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Poultry Processing Industry eTool

Ergonomics - Awkward Postures - Reaching
 


Elevated and long reaches are a problem in all phases of poultry processing. A number of jobs and tasks require employees to work with their hands above their head or shoulders, their arms extended to arm's length, or their elbows raised out from their body. These kinds of tasks and jobs place stress on the shoulders, elbows and back, and can result in an ergonomic injury.

Elevated reaches — Examples of jobs and tasks that require employees to repeatedly reach or work with their hands above their head or their elbows above their shoulders include:
  • Hanging live birds onto elevated shackle conveyors.

    • Hanging live birds involves lifting birds from about waist height and placing them into shackles on conveyors that are above shoulder height.
  • Rehanging birds onto elevated shackle conveyors.

    • Product is placed on the elevated shackle conveyor at least twice during processing.
  • Reaching inside carcasses on the elevated conveyor to inspect and removing entrails that were missed.

    • Stacking boxed product above shoulder height for shipment.
Extended reaches — Employees also have to perform extended reaches when conveyors are too wide or there is not adequate access to the work area.
  • Most poultry processing conveyors are 18 - 24 inches wide. That means employees must reach their arms forward 20 inches or more to access product that is at the far edge of the conveyor.
     
  • Long reaches across conveyors can force some employees, particularly shorter employees, to bend their backs to reach the product. Most people must support up to 50% of their total body weight when they bend over 90 degrees.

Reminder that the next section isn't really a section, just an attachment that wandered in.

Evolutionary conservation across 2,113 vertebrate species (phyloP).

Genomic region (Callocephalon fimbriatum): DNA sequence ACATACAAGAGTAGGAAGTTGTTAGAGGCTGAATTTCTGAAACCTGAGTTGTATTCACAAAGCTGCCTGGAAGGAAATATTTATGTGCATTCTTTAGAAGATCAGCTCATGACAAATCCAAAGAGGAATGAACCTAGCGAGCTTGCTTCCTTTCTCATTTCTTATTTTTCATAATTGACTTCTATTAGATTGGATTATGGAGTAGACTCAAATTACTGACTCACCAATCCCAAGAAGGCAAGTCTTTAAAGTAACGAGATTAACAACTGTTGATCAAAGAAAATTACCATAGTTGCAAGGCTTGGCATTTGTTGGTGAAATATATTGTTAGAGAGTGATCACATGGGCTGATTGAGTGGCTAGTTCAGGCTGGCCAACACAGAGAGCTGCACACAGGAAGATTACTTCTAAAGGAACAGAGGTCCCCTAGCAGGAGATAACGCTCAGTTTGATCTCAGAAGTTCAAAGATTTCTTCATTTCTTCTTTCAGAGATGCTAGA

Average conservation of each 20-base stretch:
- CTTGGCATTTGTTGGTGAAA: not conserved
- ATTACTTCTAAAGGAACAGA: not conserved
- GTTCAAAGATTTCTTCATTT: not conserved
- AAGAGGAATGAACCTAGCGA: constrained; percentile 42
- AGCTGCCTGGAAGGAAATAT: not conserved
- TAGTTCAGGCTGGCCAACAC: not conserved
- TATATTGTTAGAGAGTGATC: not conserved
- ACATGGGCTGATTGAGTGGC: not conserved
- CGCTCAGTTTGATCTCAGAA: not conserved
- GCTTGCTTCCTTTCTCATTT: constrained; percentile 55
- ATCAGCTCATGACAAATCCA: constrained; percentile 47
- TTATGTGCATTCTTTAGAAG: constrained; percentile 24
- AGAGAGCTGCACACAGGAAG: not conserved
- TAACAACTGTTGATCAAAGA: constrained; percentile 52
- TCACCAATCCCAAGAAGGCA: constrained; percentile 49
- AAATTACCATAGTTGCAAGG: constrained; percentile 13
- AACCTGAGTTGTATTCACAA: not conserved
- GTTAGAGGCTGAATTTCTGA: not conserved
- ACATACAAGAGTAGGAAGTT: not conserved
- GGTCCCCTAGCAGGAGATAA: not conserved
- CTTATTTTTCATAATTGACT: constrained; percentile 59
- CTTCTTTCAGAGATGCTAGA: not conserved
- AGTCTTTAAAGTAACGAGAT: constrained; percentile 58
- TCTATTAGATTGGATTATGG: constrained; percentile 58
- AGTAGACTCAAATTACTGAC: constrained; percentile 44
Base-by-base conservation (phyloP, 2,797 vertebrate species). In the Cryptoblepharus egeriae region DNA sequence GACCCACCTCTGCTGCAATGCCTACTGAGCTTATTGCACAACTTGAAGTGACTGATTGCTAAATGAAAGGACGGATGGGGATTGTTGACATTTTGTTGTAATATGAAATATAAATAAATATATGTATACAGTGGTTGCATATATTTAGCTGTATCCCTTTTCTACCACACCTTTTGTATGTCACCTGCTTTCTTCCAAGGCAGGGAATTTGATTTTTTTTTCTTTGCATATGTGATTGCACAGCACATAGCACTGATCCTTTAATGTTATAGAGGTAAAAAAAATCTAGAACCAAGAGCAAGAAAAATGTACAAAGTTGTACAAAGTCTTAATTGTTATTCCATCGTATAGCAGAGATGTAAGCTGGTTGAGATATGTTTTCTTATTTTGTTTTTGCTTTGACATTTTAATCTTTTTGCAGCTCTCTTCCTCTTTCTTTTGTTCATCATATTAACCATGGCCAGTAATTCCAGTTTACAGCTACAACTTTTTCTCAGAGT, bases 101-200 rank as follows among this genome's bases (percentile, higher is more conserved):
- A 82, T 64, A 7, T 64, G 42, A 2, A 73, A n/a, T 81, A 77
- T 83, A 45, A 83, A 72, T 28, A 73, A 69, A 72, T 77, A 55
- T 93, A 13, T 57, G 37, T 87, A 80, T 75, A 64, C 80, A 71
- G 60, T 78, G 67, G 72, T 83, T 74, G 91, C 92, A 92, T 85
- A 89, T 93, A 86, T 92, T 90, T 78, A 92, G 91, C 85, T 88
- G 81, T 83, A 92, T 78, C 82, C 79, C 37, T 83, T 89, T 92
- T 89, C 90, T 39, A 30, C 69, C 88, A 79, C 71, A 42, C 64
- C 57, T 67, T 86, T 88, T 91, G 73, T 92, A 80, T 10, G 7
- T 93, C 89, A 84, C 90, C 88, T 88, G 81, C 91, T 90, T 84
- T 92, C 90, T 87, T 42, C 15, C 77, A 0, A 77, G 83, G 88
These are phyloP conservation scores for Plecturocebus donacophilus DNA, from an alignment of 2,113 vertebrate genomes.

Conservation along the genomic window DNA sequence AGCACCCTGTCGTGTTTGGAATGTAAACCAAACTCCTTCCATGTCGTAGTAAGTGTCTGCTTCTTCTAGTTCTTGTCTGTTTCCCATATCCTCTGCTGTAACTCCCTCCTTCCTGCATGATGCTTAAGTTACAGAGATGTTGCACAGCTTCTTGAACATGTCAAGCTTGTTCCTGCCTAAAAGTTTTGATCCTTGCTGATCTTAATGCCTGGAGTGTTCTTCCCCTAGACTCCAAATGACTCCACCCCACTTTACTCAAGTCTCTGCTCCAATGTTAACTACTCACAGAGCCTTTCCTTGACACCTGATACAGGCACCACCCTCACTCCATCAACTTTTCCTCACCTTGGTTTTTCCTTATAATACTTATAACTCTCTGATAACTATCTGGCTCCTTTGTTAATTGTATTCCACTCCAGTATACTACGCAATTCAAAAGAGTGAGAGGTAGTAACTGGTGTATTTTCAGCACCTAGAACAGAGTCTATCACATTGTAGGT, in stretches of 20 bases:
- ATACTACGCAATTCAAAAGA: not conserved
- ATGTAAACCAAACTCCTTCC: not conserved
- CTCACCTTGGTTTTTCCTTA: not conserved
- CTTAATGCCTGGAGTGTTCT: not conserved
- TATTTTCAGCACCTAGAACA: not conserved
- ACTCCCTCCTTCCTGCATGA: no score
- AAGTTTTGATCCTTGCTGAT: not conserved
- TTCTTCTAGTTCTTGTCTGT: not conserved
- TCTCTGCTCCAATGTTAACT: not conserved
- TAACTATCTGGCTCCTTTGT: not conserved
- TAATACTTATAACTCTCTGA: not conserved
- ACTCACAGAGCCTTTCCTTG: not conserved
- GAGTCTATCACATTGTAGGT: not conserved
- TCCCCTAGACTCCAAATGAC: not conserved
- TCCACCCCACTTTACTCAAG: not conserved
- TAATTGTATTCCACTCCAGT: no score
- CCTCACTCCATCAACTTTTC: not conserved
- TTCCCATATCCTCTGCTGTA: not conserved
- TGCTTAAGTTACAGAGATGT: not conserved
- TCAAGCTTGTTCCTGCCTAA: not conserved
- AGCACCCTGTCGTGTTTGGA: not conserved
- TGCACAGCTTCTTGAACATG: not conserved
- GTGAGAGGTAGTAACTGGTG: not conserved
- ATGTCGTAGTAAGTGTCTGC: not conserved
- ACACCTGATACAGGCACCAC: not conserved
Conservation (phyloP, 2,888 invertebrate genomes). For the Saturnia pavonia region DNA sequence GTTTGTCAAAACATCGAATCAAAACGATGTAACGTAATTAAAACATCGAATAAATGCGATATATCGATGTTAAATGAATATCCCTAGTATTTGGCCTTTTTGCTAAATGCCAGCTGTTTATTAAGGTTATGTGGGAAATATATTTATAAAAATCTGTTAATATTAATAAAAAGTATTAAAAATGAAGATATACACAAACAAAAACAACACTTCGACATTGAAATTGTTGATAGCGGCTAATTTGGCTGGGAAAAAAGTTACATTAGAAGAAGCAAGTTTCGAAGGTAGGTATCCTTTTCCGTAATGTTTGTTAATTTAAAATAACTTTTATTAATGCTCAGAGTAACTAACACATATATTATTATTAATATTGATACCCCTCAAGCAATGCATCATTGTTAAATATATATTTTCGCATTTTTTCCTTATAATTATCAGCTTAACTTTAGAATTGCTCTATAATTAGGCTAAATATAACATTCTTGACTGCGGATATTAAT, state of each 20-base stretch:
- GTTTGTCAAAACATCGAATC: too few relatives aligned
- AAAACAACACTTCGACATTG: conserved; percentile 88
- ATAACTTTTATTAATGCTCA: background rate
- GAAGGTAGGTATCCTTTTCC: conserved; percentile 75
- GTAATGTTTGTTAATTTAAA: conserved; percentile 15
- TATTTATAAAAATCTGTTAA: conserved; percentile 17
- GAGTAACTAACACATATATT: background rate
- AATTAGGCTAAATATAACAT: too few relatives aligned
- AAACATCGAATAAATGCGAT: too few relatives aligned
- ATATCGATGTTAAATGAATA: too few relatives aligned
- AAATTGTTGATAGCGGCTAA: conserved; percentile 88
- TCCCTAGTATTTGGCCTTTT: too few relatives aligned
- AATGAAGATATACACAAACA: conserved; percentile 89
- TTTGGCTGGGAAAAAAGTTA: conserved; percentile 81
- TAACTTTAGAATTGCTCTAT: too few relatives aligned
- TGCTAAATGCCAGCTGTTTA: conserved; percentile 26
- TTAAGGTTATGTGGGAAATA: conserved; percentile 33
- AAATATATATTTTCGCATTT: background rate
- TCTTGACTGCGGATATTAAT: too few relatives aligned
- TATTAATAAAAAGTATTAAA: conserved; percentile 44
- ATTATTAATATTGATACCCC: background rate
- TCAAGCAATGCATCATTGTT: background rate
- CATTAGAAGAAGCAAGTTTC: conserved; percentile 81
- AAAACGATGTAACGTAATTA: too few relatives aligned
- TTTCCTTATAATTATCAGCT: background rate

Extended elbows —Tasks that require employees to work with their elbow(s) away from the body also place stress on the elbow and shoulder.
  • Lifting large or bulky objects often requires employees to hold their elbows away from the body.
     
  • Providing improper hand tools can force employees to raise their elbows away from the torso in order to prevent wrist deviation.
     
  • Using in-line knives on horizontal surfaces can force shorter employees to lift their elbows as high as shoulder height in order to keep their wrists straight.
General controls to reduce reaching hazards:
  • Raised working platforms to reduce elevated reaches.
     
  • Narrower conveyors and cutting surfaces to reduce extended reaches.
     
  • Ramping conveyor height to reduce extended reaches across conveyors for shorter employees.
     
  • Bent handled knives that allow cuts to be made with straight wrists and elbows close to the body.


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